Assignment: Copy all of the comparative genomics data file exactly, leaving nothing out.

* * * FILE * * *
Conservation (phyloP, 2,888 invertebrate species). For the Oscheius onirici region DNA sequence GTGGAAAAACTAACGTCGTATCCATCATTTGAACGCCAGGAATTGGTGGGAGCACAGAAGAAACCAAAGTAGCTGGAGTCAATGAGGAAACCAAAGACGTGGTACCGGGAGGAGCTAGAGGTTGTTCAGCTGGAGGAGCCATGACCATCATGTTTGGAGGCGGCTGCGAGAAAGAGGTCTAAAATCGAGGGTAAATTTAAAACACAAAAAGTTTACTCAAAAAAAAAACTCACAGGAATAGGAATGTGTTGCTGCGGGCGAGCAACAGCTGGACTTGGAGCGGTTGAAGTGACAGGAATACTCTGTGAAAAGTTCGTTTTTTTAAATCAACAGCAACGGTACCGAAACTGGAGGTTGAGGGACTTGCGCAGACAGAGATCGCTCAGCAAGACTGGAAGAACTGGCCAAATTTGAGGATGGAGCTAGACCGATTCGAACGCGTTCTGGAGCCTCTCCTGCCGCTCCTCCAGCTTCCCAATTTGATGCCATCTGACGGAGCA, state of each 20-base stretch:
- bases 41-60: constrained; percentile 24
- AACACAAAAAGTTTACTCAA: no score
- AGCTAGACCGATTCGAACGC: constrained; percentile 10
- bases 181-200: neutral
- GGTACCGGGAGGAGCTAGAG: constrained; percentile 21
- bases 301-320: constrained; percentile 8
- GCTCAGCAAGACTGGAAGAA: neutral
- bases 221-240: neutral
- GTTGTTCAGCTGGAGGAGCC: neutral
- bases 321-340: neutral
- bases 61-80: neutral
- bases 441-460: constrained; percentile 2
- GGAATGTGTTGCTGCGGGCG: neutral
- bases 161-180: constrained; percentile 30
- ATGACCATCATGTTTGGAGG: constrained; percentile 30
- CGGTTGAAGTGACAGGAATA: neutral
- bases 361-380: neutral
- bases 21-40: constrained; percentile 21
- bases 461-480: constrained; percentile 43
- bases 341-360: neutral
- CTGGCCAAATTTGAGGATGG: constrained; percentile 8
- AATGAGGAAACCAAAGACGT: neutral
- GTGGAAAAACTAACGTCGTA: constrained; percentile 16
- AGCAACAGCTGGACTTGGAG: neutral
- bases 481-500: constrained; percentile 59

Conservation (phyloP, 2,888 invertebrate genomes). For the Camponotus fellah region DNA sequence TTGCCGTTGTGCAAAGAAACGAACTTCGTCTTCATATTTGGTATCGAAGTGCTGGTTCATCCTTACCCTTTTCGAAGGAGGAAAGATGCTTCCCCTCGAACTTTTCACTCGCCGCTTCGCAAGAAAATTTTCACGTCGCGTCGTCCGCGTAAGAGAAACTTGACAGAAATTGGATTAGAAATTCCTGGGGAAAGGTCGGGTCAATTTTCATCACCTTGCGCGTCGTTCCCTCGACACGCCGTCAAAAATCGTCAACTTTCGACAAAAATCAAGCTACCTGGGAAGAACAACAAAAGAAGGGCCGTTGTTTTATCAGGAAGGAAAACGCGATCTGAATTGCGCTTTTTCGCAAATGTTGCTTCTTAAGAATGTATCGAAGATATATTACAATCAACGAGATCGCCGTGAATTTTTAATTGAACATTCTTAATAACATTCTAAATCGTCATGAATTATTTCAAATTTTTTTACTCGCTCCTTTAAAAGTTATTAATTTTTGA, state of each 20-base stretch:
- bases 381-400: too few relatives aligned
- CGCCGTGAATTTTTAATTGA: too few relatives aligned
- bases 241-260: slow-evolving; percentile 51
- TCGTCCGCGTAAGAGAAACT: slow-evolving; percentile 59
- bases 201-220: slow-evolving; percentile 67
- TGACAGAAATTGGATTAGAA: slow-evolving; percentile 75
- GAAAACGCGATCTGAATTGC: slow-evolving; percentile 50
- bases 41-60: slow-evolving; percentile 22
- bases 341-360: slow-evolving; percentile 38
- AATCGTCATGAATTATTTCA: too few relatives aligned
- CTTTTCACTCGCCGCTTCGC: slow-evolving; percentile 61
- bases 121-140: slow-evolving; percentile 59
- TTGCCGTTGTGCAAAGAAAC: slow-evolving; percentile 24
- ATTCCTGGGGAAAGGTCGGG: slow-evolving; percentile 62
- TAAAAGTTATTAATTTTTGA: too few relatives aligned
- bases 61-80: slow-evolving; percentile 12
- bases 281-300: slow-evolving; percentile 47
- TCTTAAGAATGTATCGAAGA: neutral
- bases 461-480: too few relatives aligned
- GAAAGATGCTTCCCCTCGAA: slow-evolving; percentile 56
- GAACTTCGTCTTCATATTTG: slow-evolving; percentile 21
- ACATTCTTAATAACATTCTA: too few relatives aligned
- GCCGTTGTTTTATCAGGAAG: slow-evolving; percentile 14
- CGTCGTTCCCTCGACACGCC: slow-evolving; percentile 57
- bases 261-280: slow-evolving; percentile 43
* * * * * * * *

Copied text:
Conservation (phyloP, 2,888 invertebrate species). For the Oscheius onirici region DNA sequence GTGGAAAAACTAACGTCGTATCCATCATTTGAACGCCAGGAATTGGTGGGAGCACAGAAGAAACCAAAGTAGCTGGAGTCAATGAGGAAACCAAAGACGTGGTACCGGGAGGAGCTAGAGGTTGTTCAGCTGGAGGAGCCATGACCATCATGTTTGGAGGCGGCTGCGAGAAAGAGGTCTAAAATCGAGGGTAAATTTAAAACACAAAAAGTTTACTCAAAAAAAAAACTCACAGGAATAGGAATGTGTTGCTGCGGGCGAGCAACAGCTGGACTTGGAGCGGTTGAAGTGACAGGAATACTCTGTGAAAAGTTCGTTTTTTTAAATCAACAGCAACGGTACCGAAACTGGAGGTTGAGGGACTTGCGCAGACAGAGATCGCTCAGCAAGACTGGAAGAACTGGCCAAATTTGAGGATGGAGCTAGACCGATTCGAACGCGTTCTGGAGCCTCTCCTGCCGCTCCTCCAGCTTCCCAATTTGATGCCATCTGACGGAGCA, state of each 20-base stretch:
- bases 41-60: constrained; percentile 24
- AACACAAAAAGTTTACTCAA: no score
- AGCTAGACCGATTCGAACGC: constrained; percentile 10
- bases 181-200: neutral
- GGTACCGGGAGGAGCTAGAG: constrained; percentile 21
- bases 301-320: constrained; percentile 8
- GCTCAGCAAGACTGGAAGAA: neutral
- bases 221-240: neutral
- GTTGTTCAGCTGGAGGAGCC: neutral
- bases 321-340: neutral
- bases 61-80: neutral
- bases 441-460: constrained; percentile 2
- GGAATGTGTTGCTGCGGGCG: neutral
- bases 161-180: constrained; percentile 30
- ATGACCATCATGTTTGGAGG: constrained; percentile 30
- CGGTTGAAGTGACAGGAATA: neutral
- bases 361-380: neutral
- bases 21-40: constrained; percentile 21
- bases 461-480: constrained; percentile 43
- bases 341-360: neutral
- CTGGCCAAATTTGAGGATGG: constrained; percentile 8
- AATGAGGAAACCAAAGACGT: neutral
- GTGGAAAAACTAACGTCGTA: constrained; percentile 16
- AGCAACAGCTGGACTTGGAG: neutral
- bases 481-500: constrained; percentile 59

Conservation (phyloP, 2,888 invertebrate genomes). For the Camponotus fellah region DNA sequence TTGCCGTTGTGCAAAGAAACGAACTTCGTCTTCATATTTGGTATCGAAGTGCTGGTTCATCCTTACCCTTTTCGAAGGAGGAAAGATGCTTCCCCTCGAACTTTTCACTCGCCGCTTCGCAAGAAAATTTTCACGTCGCGTCGTCCGCGTAAGAGAAACTTGACAGAAATTGGATTAGAAATTCCTGGGGAAAGGTCGGGTCAATTTTCATCACCTTGCGCGTCGTTCCCTCGACACGCCGTCAAAAATCGTCAACTTTCGACAAAAATCAAGCTACCTGGGAAGAACAACAAAAGAAGGGCCGTTGTTTTATCAGGAAGGAAAACGCGATCTGAATTGCGCTTTTTCGCAAATGTTGCTTCTTAAGAATGTATCGAAGATATATTACAATCAACGAGATCGCCGTGAATTTTTAATTGAACATTCTTAATAACATTCTAAATCGTCATGAATTATTTCAAATTTTTTTACTCGCTCCTTTAAAAGTTATTAATTTTTGA, state of each 20-base stretch:
- bases 381-400: too few relatives aligned
- CGCCGTGAATTTTTAATTGA: too few relatives aligned
- bases 241-260: slow-evolving; percentile 51
- TCGTCCGCGTAAGAGAAACT: slow-evolving; percentile 59
- bases 201-220: slow-evolving; percentile 67
- TGACAGAAATTGGATTAGAA: slow-evolving; percentile 75
- GAAAACGCGATCTGAATTGC: slow-evolving; percentile 50
- bases 41-60: slow-evolving; percentile 22
- bases 341-360: slow-evolving; percentile 38
- AATCGTCATGAATTATTTCA: too few relatives aligned
- CTTTTCACTCGCCGCTTCGC: slow-evolving; percentile 61
- bases 121-140: slow-evolving; percentile 59
- TTGCCGTTGTGCAAAGAAAC: slow-evolving; percentile 24
- ATTCCTGGGGAAAGGTCGGG: slow-evolving; percentile 62
- TAAAAGTTATTAATTTTTGA: too few relatives aligned
- bases 61-80: slow-evolving; percentile 12
- bases 281-300: slow-evolving; percentile 47
- TCTTAAGAATGTATCGAAGA: neutral
- bases 461-480: too few relatives aligned
- GAAAGATGCTTCCCCTCGAA: slow-evolving; percentile 56
- GAACTTCGTCTTCATATTTG: slow-evolving; percentile 21
- ACATTCTTAATAACATTCTA: too few relatives aligned
- GCCGTTGTTTTATCAGGAAG: slow-evolving; percentile 14
- CGTCGTTCCCTCGACACGCC: slow-evolving; percentile 57
- bases 261-280: slow-evolving; percentile 43